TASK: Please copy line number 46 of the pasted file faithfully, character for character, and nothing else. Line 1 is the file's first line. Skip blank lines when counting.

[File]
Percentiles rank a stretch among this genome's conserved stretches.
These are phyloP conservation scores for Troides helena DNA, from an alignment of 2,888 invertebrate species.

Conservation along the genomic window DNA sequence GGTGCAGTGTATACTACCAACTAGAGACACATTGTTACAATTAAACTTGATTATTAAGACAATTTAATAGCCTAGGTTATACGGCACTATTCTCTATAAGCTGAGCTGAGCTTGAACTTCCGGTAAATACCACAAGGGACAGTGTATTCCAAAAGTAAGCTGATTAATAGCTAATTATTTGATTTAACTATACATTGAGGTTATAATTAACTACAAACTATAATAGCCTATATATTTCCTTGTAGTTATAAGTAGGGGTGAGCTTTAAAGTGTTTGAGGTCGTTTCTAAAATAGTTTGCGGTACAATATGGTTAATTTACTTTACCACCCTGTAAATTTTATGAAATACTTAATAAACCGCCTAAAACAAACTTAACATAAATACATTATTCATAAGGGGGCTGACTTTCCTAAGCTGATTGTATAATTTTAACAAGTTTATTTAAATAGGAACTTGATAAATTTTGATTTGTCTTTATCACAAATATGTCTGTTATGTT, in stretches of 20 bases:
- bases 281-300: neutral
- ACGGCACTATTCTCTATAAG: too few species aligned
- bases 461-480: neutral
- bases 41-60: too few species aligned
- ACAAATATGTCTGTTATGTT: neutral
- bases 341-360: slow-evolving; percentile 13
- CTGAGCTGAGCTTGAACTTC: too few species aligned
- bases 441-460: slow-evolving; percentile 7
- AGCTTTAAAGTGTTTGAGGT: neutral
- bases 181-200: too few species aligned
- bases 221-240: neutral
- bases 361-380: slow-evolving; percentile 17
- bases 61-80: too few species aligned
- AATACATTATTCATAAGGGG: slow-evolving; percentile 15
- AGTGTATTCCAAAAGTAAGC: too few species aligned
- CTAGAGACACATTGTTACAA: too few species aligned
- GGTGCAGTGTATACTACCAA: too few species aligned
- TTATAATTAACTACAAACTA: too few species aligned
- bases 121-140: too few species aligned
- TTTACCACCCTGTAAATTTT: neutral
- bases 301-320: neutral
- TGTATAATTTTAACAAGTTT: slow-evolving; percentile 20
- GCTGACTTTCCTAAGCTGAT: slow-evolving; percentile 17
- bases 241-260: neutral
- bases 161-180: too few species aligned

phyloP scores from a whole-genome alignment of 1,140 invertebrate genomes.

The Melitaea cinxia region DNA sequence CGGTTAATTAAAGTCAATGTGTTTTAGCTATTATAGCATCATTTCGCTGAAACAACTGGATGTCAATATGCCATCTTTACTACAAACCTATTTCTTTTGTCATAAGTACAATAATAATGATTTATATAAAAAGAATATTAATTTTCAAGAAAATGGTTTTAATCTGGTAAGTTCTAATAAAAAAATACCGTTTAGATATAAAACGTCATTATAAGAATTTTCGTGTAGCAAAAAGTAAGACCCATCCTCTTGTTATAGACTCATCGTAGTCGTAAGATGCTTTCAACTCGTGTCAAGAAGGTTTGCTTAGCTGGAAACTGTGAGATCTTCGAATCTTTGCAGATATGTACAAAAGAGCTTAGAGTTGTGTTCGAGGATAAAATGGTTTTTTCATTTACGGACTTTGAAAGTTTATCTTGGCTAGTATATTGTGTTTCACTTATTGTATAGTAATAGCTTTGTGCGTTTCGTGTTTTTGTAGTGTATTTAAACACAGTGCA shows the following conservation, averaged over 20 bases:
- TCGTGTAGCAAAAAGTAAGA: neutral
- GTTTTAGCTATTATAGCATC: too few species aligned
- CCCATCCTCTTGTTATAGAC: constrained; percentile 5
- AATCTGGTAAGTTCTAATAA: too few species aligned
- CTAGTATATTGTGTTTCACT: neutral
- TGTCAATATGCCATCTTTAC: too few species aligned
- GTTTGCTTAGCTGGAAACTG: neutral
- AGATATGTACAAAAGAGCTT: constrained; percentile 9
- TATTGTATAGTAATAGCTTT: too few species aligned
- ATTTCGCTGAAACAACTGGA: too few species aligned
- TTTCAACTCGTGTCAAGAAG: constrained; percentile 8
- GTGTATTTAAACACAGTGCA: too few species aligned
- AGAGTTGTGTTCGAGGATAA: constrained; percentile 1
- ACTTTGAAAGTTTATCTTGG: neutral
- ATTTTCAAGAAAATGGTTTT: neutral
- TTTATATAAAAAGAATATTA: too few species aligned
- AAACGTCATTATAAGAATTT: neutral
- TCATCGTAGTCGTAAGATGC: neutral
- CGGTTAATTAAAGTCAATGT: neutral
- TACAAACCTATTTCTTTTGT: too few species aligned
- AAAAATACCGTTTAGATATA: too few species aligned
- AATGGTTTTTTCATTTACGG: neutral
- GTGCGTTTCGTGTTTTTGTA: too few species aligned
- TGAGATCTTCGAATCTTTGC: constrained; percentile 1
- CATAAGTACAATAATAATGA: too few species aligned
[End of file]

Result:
- TTTATATAAAAAGAATATTA: too few species aligned